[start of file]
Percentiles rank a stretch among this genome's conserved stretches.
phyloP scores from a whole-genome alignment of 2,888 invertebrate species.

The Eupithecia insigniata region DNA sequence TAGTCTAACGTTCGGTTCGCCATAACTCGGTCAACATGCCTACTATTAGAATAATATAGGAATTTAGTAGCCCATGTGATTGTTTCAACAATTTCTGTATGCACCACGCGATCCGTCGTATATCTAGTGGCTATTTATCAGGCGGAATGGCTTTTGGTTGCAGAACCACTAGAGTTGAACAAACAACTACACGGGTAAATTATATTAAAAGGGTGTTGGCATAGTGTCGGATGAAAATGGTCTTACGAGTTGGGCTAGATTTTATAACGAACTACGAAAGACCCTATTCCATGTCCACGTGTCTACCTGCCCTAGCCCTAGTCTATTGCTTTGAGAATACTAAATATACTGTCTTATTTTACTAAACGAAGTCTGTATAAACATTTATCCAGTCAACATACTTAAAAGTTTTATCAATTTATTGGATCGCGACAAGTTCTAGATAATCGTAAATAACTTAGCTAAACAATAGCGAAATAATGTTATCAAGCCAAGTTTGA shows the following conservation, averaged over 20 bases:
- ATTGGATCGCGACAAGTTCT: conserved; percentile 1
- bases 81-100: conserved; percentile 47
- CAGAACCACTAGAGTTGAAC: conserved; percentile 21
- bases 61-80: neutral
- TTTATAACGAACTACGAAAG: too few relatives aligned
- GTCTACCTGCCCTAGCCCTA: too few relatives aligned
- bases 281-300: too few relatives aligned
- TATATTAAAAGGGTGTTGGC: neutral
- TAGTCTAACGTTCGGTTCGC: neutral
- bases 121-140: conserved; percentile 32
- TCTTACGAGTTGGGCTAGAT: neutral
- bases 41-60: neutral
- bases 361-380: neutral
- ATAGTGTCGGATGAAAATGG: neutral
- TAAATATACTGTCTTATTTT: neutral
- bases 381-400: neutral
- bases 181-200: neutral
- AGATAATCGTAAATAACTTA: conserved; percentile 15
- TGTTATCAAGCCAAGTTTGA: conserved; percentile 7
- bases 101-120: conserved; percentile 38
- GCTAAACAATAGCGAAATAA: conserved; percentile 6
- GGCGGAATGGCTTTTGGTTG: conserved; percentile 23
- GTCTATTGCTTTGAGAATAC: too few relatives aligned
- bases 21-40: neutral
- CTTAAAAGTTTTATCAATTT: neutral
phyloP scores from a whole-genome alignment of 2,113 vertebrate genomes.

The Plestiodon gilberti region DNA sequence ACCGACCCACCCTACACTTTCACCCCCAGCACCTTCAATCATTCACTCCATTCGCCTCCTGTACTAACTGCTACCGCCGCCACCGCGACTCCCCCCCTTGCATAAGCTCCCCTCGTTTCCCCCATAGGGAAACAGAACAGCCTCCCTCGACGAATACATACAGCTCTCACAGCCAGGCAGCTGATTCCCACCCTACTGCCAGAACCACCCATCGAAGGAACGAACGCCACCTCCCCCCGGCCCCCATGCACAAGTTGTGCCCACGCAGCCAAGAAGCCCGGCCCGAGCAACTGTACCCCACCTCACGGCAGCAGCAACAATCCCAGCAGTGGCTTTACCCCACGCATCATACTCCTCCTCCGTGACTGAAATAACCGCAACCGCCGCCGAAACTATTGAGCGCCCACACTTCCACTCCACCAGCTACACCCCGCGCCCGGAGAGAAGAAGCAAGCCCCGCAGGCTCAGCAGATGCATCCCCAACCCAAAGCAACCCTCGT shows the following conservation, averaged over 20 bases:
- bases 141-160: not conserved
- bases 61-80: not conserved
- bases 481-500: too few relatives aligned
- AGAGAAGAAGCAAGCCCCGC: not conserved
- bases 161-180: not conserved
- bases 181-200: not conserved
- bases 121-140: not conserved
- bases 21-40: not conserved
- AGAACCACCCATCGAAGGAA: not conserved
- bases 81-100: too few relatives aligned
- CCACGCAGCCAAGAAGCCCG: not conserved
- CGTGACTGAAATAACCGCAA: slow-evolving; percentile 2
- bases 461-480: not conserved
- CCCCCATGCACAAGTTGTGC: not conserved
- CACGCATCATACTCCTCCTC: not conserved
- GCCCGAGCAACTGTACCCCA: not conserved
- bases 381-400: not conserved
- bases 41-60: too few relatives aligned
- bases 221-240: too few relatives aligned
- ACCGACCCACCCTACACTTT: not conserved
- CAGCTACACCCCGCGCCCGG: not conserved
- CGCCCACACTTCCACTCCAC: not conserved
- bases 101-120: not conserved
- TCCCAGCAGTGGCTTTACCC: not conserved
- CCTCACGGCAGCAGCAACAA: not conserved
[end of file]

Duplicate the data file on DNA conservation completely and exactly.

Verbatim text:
Percentiles rank a stretch among this genome's conserved stretches.
phyloP scores from a whole-genome alignment of 2,888 invertebrate species.

The Eupithecia insigniata region DNA sequence TAGTCTAACGTTCGGTTCGCCATAACTCGGTCAACATGCCTACTATTAGAATAATATAGGAATTTAGTAGCCCATGTGATTGTTTCAACAATTTCTGTATGCACCACGCGATCCGTCGTATATCTAGTGGCTATTTATCAGGCGGAATGGCTTTTGGTTGCAGAACCACTAGAGTTGAACAAACAACTACACGGGTAAATTATATTAAAAGGGTGTTGGCATAGTGTCGGATGAAAATGGTCTTACGAGTTGGGCTAGATTTTATAACGAACTACGAAAGACCCTATTCCATGTCCACGTGTCTACCTGCCCTAGCCCTAGTCTATTGCTTTGAGAATACTAAATATACTGTCTTATTTTACTAAACGAAGTCTGTATAAACATTTATCCAGTCAACATACTTAAAAGTTTTATCAATTTATTGGATCGCGACAAGTTCTAGATAATCGTAAATAACTTAGCTAAACAATAGCGAAATAATGTTATCAAGCCAAGTTTGA shows the following conservation, averaged over 20 bases:
- ATTGGATCGCGACAAGTTCT: conserved; percentile 1
- bases 81-100: conserved; percentile 47
- CAGAACCACTAGAGTTGAAC: conserved; percentile 21
- bases 61-80: neutral
- TTTATAACGAACTACGAAAG: too few relatives aligned
- GTCTACCTGCCCTAGCCCTA: too few relatives aligned
- bases 281-300: too few relatives aligned
- TATATTAAAAGGGTGTTGGC: neutral
- TAGTCTAACGTTCGGTTCGC: neutral
- bases 121-140: conserved; percentile 32
- TCTTACGAGTTGGGCTAGAT: neutral
- bases 41-60: neutral
- bases 361-380: neutral
- ATAGTGTCGGATGAAAATGG: neutral
- TAAATATACTGTCTTATTTT: neutral
- bases 381-400: neutral
- bases 181-200: neutral
- AGATAATCGTAAATAACTTA: conserved; percentile 15
- TGTTATCAAGCCAAGTTTGA: conserved; percentile 7
- bases 101-120: conserved; percentile 38
- GCTAAACAATAGCGAAATAA: conserved; percentile 6
- GGCGGAATGGCTTTTGGTTG: conserved; percentile 23
- GTCTATTGCTTTGAGAATAC: too few relatives aligned
- bases 21-40: neutral
- CTTAAAAGTTTTATCAATTT: neutral
phyloP scores from a whole-genome alignment of 2,113 vertebrate genomes.

The Plestiodon gilberti region DNA sequence ACCGACCCACCCTACACTTTCACCCCCAGCACCTTCAATCATTCACTCCATTCGCCTCCTGTACTAACTGCTACCGCCGCCACCGCGACTCCCCCCCTTGCATAAGCTCCCCTCGTTTCCCCCATAGGGAAACAGAACAGCCTCCCTCGACGAATACATACAGCTCTCACAGCCAGGCAGCTGATTCCCACCCTACTGCCAGAACCACCCATCGAAGGAACGAACGCCACCTCCCCCCGGCCCCCATGCACAAGTTGTGCCCACGCAGCCAAGAAGCCCGGCCCGAGCAACTGTACCCCACCTCACGGCAGCAGCAACAATCCCAGCAGTGGCTTTACCCCACGCATCATACTCCTCCTCCGTGACTGAAATAACCGCAACCGCCGCCGAAACTATTGAGCGCCCACACTTCCACTCCACCAGCTACACCCCGCGCCCGGAGAGAAGAAGCAAGCCCCGCAGGCTCAGCAGATGCATCCCCAACCCAAAGCAACCCTCGT shows the following conservation, averaged over 20 bases:
- bases 141-160: not conserved
- bases 61-80: not conserved
- bases 481-500: too few relatives aligned
- AGAGAAGAAGCAAGCCCCGC: not conserved
- bases 161-180: not conserved
- bases 181-200: not conserved
- bases 121-140: not conserved
- bases 21-40: not conserved
- AGAACCACCCATCGAAGGAA: not conserved
- bases 81-100: too few relatives aligned
- CCACGCAGCCAAGAAGCCCG: not conserved
- CGTGACTGAAATAACCGCAA: slow-evolving; percentile 2
- bases 461-480: not conserved
- CCCCCATGCACAAGTTGTGC: not conserved
- CACGCATCATACTCCTCCTC: not conserved
- GCCCGAGCAACTGTACCCCA: not conserved
- bases 381-400: not conserved
- bases 41-60: too few relatives aligned
- bases 221-240: too few relatives aligned
- ACCGACCCACCCTACACTTT: not conserved
- CAGCTACACCCCGCGCCCGG: not conserved
- CGCCCACACTTCCACTCCAC: not conserved
- bases 101-120: not conserved
- TCCCAGCAGTGGCTTTACCC: not conserved
- CCTCACGGCAGCAGCAACAA: not conserved